This hike celebrates the people from our
mountains who ran in the Big Sur marathon, walks, and relays.
Although I was a week late, it was far less crowded. Instead of
thousands of determined runners and walkers, I saw a few couples
ambling along shady trails. I did see one runner. Perhaps she was
training for the next Big Sur or October’s 10K Big Sur River Run. It
was blissfully quiet. No bands. No cheers. No cries for mercy.
It’s a long drive down to Big Sur—almost one
hundred miles—but after you pass Monterey, the spectacular scenery
makes for a pleasant trip. Each curve brings new natural beauty. The
rocky coast of Point Lobos State Reserve. Yankee Point. Abalone Bay.
Garrapata Beach. Rocky and Bixby Point. Rocky and Bixby Bridges,
both built in 1932, are still beautiful. The mouth of the Little Sur
River. The strange lighthouse on the giant Point Sur rock. The broad
expanses of Andrew Molera State Park. And then, the protected valley
of Big Sur, the little town of Big Sur, and Pfeiffer Big Sur State
Park. It’s tempting to keep right on driving to Morro Bay, but it’s
good to stretch your legs at Pfeiffer.
Here at Pfeiffer you’ll find the rustic Big Sur
Lodge. Reasonable rates include free admission to five Big Sur
parks. A small store sells food and tourist stuff. Before taking a
hike, a short walk takes you to the Proboscis Grove of
1,200-year-old redwoods. Or wander over to the group picnic ground
to see the 27-foot-around Colonial Tree.
My first choice for a hike in this park is the
Pfeiffer Falls-Valley View Loop. You’ll find the trailhead a short
walk up the road to the left of the lodge. You’ll see a sign. The
trail begins with a long series of steps, then up a more gradual
slope through a classic redwood forest. The path zigzags upstream
over four footbridges. At the intersection with Valley View Trail,
take the right hand trail and two sets of stairs to the sixty-foot
high Pfeiffer Falls. If you look carefully, you’ll see a second
waterfall above. A large platform with a long bench provides a
comfortable site for resting, viewing, eating, and taking pictures.
After your easily-earned rest, return to the
junction, and follow the Valley View Trail over two bridges, up a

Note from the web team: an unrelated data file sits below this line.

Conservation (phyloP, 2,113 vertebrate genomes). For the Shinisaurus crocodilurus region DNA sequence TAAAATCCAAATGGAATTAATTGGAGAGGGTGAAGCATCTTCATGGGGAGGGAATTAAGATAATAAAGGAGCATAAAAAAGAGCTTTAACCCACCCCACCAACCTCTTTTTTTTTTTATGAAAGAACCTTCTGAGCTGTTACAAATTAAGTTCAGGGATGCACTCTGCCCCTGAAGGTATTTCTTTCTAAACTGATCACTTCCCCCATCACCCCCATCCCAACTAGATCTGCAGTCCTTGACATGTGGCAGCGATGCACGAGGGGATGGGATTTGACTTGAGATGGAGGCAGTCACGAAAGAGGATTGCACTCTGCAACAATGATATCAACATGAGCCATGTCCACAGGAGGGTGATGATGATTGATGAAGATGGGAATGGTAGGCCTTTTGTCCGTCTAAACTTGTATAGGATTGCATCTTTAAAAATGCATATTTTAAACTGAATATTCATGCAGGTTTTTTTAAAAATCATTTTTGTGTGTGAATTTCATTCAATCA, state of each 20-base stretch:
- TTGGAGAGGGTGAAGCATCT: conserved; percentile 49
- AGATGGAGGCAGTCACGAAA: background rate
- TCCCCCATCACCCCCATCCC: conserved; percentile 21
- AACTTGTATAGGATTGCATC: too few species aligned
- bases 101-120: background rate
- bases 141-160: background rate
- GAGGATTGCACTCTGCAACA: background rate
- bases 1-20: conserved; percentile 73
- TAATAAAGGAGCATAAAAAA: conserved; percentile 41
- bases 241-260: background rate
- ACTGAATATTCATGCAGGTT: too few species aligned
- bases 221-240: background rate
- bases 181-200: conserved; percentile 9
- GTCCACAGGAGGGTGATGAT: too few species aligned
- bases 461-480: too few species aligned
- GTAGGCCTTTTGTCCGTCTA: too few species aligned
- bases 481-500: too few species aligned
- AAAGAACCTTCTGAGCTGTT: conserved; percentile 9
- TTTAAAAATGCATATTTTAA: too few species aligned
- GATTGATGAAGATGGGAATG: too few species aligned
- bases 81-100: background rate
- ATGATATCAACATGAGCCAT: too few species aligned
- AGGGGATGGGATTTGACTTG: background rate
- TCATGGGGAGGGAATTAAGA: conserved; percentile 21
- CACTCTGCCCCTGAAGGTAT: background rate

series of switchbacks to another signed junction. Stay right to
ascend to the Valley View Overlook. The grade is relatively moderate
but occasionally rocky. You’ll see a few nice views, but keep going
to the top where you can sit on a bench and enjoy a view of the Big
Sur Valley. To the north, you should be able to see the Point Sur
A very short loop takes you back down the trail
to the junction where you bear right to reach the canyon floor. You
soon reach the Pfeiffer Falls Trail that takes you back to the
Behind the lodge, you’ll find the poorly marked
Nature Trail. Although it is supposed to be self-guided, no printed
guides or maps are available. A few steps take you to some big
redwoods. The trail is flat, smooth, and less than a mile long, but
it isn’t very exciting. When you reach the end, you can only retrace
your steps or walk back on a parallel road.
Two other trails are available on the other side
of Highway 1. Hike past the trail sign, then cross under the Big Sur
River Bridge. A short way downstream, you’ll find a tunnel that
crosses under the highway. Follow the river past large redwoods to
an unsigned junction. The left fork goes up the hillside while the
right fork takes you along the river. A set of steps rejoin the two
forks. A short walk takes you to another junction.
Turning left takes you to Buzzard’s Roost. You
climb a switchback up to a hillside ledge where the trail splits,
creating a loop to Buzzard’s Roost. You end up on a ridge with an
overlook. This walk is about 2.5 miles, round trip.
If, instead of taking the left to Buzzard’s
Roost, you take the main trail, you’ll go north to a group
campground and still another junction. The left fork takes you above
the campground to Liewald Flat, an open meadow with oak groves. This
is a shorter walk with a round trip of less than two miles.
Other short trails I haven’t explored include the
Gorge Trail to swimming holes on the Big Sur River and the Oak Grove
Trail. A much more challenging hike of over ten miles takes you up
to a vista point near the 4,379-foot summit of Mount Manuel. It
looks like a tough, sparsely shaded climb through chaparral, but the
view could be worth it.
By this time, you’ll want to cool off. Drive out
of the park, and turn south. When you see the Big Sur Ranger
Station, drive a half mile south, and turn right on Sycamore Canyon
Road. The narrow road ends in about two miles, but you can follow a
short trail through a canopy of cypress trees to a sandy beach,
complete with large rock formations, natural arches, and sea caves.
One of the most photographed beaches in the world, Pfeiffer Beach
was made famous by the film The Sandpipers starring Elizabeth
Taylor and Richard Burton.
If all this walking has made you hungry, the road
south of Pfeiffer features many good restaurants. The Big Sur
walkers from Summit Whole Body Fitness recommend Deetjens Big Sur
Inn. They enjoyed their breakfast and dinner. Even if it is a
cliché, the cliffside restaurant Nepenthe is my choice. The views
south along the coast are magnificent, and the Ambrosiaburger is